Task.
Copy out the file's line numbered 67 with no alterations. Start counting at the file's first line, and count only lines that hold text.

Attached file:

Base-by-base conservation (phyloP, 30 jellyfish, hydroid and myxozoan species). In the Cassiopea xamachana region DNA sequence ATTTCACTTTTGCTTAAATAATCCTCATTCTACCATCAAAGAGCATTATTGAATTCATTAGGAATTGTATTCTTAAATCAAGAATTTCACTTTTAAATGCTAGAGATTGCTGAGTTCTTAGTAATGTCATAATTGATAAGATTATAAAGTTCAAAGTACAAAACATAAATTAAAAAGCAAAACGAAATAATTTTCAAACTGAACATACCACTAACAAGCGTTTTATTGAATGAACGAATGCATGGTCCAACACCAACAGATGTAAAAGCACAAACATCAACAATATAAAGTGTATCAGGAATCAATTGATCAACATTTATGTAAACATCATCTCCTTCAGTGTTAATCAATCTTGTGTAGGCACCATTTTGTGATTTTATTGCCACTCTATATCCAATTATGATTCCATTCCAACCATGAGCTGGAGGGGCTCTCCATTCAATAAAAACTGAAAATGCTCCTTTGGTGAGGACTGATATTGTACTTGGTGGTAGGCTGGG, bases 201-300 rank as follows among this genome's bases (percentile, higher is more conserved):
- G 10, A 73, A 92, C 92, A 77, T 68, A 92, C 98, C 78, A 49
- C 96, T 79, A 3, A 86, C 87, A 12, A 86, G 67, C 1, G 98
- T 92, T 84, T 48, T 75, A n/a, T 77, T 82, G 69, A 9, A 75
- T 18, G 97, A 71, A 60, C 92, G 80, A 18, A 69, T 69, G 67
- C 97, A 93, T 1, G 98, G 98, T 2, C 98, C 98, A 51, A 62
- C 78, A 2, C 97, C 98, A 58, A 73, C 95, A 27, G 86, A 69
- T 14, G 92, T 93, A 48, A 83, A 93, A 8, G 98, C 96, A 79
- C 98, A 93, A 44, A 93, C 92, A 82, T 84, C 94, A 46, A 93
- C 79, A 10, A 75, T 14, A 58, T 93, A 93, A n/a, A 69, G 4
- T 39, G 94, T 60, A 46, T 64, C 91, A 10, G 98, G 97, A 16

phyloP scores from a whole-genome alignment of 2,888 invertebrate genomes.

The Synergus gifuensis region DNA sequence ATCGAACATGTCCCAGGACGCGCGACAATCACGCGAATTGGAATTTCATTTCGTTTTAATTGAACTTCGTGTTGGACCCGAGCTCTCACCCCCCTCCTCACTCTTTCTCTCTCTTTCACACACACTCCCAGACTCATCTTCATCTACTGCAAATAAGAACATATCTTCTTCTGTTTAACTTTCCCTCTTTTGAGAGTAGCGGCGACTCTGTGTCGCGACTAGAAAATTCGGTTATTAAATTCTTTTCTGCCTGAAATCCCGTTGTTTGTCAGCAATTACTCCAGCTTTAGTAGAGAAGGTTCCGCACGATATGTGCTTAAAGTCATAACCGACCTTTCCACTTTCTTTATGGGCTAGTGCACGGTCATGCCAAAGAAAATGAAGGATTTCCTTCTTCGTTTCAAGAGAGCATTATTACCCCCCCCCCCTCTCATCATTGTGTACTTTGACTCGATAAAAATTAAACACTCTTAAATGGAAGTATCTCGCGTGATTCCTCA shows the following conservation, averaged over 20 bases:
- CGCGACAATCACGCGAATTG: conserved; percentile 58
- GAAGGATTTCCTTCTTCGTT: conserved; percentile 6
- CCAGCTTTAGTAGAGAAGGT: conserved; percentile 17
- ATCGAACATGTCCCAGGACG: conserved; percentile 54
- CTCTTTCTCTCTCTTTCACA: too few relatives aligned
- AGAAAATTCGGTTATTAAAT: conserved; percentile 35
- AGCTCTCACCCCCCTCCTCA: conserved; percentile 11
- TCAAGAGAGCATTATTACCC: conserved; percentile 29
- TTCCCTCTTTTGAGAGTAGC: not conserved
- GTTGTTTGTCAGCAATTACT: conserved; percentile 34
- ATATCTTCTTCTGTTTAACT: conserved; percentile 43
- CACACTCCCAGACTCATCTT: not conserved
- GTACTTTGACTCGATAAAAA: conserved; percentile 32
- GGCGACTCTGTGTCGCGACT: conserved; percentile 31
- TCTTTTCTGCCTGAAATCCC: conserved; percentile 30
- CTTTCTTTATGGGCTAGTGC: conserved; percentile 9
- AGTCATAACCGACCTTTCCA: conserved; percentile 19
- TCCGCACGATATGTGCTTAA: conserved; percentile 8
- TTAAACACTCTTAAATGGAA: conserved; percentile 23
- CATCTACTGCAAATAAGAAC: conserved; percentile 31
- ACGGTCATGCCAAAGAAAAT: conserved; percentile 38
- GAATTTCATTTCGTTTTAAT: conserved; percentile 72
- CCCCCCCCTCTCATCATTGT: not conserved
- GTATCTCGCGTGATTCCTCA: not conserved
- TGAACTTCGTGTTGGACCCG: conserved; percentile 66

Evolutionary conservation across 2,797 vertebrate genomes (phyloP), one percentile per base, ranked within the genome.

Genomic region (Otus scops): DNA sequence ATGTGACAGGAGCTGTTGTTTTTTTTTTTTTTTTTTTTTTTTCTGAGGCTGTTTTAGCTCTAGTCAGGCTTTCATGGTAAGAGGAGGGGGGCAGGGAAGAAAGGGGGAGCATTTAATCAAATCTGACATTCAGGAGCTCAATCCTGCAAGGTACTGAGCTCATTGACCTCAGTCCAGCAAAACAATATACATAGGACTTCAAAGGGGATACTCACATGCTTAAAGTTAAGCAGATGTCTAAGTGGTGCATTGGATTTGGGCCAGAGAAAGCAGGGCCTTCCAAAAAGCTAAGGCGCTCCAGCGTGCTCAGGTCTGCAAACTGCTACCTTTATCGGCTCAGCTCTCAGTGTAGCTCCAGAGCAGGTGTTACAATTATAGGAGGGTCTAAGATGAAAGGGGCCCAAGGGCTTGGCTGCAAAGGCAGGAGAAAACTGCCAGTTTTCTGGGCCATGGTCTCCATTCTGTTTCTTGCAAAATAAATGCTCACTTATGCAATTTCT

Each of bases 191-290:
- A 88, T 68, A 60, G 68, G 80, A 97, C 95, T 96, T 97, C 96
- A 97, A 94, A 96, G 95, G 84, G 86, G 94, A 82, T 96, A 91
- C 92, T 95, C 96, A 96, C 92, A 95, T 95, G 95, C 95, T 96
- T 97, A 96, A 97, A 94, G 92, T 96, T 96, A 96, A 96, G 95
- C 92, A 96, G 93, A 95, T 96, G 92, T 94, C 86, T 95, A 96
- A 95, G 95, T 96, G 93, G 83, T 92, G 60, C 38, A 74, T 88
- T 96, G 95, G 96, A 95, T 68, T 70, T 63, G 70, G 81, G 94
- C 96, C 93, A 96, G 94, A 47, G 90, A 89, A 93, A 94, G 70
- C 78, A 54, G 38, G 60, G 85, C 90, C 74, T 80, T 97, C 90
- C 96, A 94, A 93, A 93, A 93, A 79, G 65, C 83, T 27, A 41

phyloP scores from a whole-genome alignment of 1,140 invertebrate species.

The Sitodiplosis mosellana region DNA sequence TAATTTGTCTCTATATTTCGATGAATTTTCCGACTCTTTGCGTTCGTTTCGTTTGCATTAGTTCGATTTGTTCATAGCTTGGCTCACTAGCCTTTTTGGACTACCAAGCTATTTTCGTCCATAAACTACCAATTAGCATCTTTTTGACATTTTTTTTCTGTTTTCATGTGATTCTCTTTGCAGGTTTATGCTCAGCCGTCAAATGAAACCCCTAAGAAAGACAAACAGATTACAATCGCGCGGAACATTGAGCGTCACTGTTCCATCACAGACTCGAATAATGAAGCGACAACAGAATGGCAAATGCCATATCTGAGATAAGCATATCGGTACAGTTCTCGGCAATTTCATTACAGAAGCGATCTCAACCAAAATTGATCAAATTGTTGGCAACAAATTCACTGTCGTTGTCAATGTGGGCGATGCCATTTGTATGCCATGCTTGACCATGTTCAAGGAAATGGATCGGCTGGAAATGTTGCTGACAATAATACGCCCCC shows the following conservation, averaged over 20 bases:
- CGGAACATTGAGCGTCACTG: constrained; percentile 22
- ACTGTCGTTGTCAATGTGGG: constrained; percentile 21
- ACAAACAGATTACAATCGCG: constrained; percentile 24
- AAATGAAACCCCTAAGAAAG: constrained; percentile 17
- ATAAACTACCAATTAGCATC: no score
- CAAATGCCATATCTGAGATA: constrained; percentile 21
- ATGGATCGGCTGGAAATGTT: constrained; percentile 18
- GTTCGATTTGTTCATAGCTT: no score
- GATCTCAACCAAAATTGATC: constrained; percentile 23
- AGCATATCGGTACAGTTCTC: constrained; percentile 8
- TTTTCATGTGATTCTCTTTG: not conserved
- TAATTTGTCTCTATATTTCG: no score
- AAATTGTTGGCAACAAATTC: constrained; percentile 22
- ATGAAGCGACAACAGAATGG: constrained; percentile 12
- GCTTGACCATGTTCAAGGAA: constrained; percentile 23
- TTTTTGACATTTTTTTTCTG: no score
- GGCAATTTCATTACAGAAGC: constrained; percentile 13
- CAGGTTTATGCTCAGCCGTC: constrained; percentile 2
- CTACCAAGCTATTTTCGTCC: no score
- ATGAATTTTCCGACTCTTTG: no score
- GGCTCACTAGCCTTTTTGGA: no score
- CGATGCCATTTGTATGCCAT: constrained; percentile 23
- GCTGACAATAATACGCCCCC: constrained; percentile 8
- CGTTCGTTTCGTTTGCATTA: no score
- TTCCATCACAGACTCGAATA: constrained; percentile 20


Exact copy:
- ATGAAGCGACAACAGAATGG: constrained; percentile 12